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Supernatural 12.18 – This Episode is a Memory that will Definitely Remain!

Phil Sgriccia, Steve Boyle (twitter) and the boys

It’s been a while since we’ve had a Supernatural episode that made me so euphoric that I could barely contain myself – those kind of episodes are what made me the passionate fan I am. When it’s been too long between them, my enthusiasm quiets down a bit. Not that I don’t always love the show, but not with the OMG this is the best show in the history of EVER OMG jumping up and down that an episode like this one brings. And damn, does it ever feel good to be that squeeful again!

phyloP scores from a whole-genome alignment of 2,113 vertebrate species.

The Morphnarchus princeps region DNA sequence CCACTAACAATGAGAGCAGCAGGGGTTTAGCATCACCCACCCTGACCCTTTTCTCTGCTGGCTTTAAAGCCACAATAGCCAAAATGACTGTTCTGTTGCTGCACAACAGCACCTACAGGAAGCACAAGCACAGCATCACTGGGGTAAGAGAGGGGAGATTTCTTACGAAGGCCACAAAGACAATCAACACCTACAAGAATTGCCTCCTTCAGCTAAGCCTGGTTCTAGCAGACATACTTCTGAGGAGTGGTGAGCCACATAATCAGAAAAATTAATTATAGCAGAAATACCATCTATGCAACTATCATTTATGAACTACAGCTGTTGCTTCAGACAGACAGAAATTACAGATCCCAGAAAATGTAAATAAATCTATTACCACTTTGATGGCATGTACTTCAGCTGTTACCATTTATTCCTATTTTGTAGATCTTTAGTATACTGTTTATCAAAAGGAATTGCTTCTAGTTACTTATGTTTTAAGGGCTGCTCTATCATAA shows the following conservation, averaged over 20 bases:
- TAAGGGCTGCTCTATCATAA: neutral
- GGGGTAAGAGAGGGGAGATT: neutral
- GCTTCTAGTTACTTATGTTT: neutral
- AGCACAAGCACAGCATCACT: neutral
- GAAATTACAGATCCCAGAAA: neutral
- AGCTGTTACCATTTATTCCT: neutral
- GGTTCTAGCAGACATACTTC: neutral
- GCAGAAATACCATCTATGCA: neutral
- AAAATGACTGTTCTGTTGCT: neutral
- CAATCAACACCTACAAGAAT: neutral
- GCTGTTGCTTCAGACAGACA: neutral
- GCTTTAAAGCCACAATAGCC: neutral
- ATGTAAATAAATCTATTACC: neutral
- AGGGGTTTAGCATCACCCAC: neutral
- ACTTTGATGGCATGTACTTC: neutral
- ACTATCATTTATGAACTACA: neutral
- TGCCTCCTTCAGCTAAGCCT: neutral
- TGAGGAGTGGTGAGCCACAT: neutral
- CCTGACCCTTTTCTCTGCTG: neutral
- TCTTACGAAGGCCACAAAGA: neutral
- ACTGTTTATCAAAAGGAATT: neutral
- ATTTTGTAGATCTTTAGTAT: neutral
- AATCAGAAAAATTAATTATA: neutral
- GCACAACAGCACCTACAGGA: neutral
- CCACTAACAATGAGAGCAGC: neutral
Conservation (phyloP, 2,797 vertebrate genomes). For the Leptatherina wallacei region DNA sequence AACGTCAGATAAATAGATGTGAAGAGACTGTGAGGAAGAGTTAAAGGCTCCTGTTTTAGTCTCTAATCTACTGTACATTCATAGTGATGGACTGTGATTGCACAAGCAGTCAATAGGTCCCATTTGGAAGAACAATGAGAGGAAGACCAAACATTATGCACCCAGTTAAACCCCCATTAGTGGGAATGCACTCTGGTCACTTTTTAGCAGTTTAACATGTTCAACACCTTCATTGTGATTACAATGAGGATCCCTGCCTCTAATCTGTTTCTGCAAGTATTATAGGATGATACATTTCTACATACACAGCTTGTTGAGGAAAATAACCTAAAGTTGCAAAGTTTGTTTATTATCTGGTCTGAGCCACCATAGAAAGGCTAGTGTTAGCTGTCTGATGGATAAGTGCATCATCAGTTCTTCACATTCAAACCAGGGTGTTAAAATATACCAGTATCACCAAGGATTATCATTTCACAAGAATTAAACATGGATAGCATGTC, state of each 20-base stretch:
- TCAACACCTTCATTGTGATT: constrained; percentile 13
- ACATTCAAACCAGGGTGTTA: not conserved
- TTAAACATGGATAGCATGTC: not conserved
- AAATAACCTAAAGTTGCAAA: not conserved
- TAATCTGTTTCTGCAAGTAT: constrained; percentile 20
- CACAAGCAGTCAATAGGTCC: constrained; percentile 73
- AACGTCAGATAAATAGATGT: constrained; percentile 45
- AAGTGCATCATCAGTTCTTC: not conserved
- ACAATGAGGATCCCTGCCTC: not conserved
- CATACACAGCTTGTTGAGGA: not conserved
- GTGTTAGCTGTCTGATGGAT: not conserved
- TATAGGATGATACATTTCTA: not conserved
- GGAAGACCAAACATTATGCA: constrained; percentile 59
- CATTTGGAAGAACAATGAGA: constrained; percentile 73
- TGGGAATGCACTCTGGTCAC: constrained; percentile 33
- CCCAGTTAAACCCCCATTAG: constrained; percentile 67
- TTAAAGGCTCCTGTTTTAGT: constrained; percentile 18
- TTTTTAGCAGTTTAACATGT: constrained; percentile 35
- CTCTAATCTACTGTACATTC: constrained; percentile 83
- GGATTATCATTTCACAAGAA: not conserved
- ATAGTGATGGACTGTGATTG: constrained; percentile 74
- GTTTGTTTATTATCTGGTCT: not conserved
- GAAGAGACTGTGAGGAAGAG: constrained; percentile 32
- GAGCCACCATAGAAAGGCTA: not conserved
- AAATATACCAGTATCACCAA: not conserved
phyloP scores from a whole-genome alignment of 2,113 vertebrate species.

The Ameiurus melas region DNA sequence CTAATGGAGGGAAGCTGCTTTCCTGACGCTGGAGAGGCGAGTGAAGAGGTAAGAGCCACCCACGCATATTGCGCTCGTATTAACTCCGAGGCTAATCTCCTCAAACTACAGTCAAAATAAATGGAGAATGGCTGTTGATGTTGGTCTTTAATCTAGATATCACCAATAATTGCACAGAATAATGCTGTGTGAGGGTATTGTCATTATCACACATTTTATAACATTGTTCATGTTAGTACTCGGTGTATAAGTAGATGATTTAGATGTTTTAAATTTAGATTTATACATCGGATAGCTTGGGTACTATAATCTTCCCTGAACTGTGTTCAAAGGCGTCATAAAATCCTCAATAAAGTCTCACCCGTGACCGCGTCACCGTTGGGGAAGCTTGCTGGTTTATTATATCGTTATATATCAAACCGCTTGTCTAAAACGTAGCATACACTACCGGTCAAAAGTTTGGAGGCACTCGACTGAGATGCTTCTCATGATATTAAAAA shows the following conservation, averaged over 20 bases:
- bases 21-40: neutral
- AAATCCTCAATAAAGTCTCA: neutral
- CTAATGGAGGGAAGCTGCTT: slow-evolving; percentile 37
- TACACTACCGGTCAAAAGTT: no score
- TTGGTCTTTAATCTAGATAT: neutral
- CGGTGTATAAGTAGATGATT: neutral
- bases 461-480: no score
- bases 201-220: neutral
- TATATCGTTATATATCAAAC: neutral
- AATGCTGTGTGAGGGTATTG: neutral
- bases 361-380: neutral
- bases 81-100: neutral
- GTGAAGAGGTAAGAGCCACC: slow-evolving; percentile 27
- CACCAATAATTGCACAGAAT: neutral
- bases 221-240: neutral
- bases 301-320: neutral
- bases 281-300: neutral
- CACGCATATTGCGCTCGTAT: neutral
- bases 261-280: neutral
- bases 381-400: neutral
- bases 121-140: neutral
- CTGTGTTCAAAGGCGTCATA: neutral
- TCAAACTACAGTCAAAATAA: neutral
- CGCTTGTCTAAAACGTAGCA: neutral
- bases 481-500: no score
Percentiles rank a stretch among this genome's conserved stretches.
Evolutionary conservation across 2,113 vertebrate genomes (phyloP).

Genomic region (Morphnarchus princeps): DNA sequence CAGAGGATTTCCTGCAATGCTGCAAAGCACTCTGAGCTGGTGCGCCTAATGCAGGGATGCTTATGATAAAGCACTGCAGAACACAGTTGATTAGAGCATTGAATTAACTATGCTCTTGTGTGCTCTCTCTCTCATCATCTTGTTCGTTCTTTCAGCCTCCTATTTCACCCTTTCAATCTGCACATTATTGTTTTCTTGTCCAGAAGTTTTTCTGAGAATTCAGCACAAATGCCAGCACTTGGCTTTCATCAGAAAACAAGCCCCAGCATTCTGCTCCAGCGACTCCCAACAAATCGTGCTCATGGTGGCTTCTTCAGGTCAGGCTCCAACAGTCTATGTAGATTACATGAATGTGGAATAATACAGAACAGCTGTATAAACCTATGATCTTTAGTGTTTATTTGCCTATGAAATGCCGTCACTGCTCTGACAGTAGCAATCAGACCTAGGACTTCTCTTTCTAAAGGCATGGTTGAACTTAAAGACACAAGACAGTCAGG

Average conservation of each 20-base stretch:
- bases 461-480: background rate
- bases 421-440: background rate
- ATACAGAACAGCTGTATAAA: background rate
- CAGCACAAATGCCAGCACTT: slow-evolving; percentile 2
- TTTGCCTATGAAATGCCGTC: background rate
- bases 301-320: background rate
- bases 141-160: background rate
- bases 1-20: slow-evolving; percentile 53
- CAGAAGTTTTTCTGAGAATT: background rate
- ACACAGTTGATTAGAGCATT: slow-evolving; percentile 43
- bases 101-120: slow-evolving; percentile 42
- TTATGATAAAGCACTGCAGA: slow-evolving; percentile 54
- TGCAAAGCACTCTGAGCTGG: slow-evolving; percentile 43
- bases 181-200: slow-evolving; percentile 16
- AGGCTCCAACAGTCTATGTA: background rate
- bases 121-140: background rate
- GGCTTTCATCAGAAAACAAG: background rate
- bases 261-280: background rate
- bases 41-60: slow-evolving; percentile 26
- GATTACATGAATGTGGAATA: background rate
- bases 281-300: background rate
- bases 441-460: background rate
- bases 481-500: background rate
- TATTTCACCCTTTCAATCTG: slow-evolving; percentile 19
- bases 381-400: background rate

I would like to give writer John Bring lots of hugs, and my highest compliment – he wrote a scene that could have been written by former Supernatural writer Robbie Thompson. And that, for me, is REALLY saying something.

I’ll get to that wonderful scene soon, but I loved the entire episode. This was an old school Supernatural monster-of-the-week episode, reminiscent of the early seasons in so many ways. I liked the twists and turns of the case, first thinking it was a monster, then a human, then lo and behold it ended up being both. Bring didn’t forget Castiel either. We got another Cas phone call, leading up to the next episode when Castiel reappears. And we got Dean cleaning the Colt and then aiming and fake firing it, which never fails to do things to me.